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5 Jan

Create A Fantasy Sunset Portrait In Photoshop

Photography can transport us to distant, wild and even magical lands. It can force us to expand our minds and believe in things we never thought could've been possible. With this tutorial, you can add a magical effect to any portrait, automatically transporting the subject into a land far, far away. Open your portrait in Photoshop. Portraits with distinct foregrounds and backgrounds where the subject is a clear part of the foreground work best. Start by duplicating the background layer. Then, with the new layer selected, go to Filter>Camera Raw Filter. A new editing screen will pop up. Click on the HSL Grayscale icon in the right side panel. Bump down the Yellows slider to about -60 and the Greens slider to about -40. Then, select...
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21 Nov

Boost Outdoor Portraits With Fall Inspired Tones In Photoshop

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We're just getting into that deep chill of real fall, come winter. November is characterized by those rich hues that take over the world once most of the leaves have fallen from the trees. Bringing those dark red and green tones to a picture can give any regular portrait a look of late fall. This effect works great with outdoor portraits, especially ones with backgrounds that are already dark, like green plants or a brick wall. If you're using a bright image, you might have to tweak the settings and colors to match the style of the picture and achieve an effect that works. Start by opening your image in Photoshop. Create a new adjustment layer by clicking on the half white, half black circle...
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14 Nov

Your New Favorite Lens: The Canon EF 16-35mm f/2.8L III USM

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If you're a Canon shooter in the market for a new, professional quality wide angle lens, then look no further because the Canon EF 16-35mm at f/2.8L III USM is here, and it's your new best friend. Measuring in at 3.5" x 4.4" and weighing in at 1.4 lb, this lens is slightly heavier than its predecessor, and slightly larger than a 24-70 f/2.8 II. Its exceptionally high quality makes it worthy of its L series designation, and will leave you drooling over its stunning results - whether you're a professional or amateur shooter. This lens has a large, 82mm filter size. You can always avoid the cost of the filter by simply not buying it, but only when the filter is...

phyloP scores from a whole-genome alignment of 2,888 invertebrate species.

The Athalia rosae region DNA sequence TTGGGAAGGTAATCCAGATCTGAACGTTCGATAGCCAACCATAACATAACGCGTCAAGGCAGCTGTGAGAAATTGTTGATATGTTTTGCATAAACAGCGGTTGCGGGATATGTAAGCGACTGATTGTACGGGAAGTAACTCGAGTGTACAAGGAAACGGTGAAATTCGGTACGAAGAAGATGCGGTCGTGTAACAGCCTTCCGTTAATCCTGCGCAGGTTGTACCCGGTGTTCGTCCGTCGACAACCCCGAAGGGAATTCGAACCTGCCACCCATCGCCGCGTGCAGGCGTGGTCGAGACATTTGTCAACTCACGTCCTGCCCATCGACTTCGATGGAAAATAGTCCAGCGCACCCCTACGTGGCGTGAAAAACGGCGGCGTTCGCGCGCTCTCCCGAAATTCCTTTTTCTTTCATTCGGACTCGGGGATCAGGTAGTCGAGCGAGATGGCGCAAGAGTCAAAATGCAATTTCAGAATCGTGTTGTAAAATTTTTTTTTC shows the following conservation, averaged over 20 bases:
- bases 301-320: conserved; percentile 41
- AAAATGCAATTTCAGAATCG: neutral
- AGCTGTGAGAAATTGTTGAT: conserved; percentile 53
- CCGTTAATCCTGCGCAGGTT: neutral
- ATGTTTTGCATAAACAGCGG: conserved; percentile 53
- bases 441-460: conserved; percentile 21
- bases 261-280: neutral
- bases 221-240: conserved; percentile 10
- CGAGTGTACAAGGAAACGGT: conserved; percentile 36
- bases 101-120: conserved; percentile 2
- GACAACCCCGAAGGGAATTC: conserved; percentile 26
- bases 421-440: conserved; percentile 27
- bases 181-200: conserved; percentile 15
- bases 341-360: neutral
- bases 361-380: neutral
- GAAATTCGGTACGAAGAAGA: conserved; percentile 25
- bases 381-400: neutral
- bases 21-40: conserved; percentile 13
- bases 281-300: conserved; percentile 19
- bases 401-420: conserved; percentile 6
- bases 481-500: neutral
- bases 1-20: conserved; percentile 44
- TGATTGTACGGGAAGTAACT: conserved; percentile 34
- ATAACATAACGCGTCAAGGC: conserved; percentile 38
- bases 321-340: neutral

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7 Nov

No, Your iPhone Camera Isn’t Just As Good As A DSLR

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Movements like the 'Shot on iPhone6' campaign make some DSLR owners tremble with the fear that, at the end of the day, their expensive equipment is overkill compared to the recent high quality of cell phone cameras. But tremble not, you DSLR enthusiasts. Because, although the newest cell phone cameras might have breathtaking quality, they will never - or at least no time in the near future - live up to the power and complexity of a DSLR. As cell phone technology advances, and apps like Instagram become more and more popular, everyone now thinks they're a professional photographer. Gone are the days of complicated large format cameras and hours spent working over chemicals in a darkroom with expensive sheets of film. Gone, even, are the days of...
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2 Nov

Create a Faded 60s Effect in Photoshop

From high waist lines to platform shoes, the 60s are back in style, but those dreamy, pastel tones aren't just limited to your outfits. Now you can also bring that vintage, faded look to your photographs with just a few simple steps in Photoshop. Start by opening the photo you want to work with in Photoshop. This effect works especially well with portraits, and can be the inspiration for a 60s style photoshoot. Click on the half white, half black circle in the bottom right corner to create a new adjustment layer. Click on Solid Color and select a deep blue or purple shade from the Color Picker. Experiment with different colors to achieve different tones, and find one that works best for your image. Once you've found...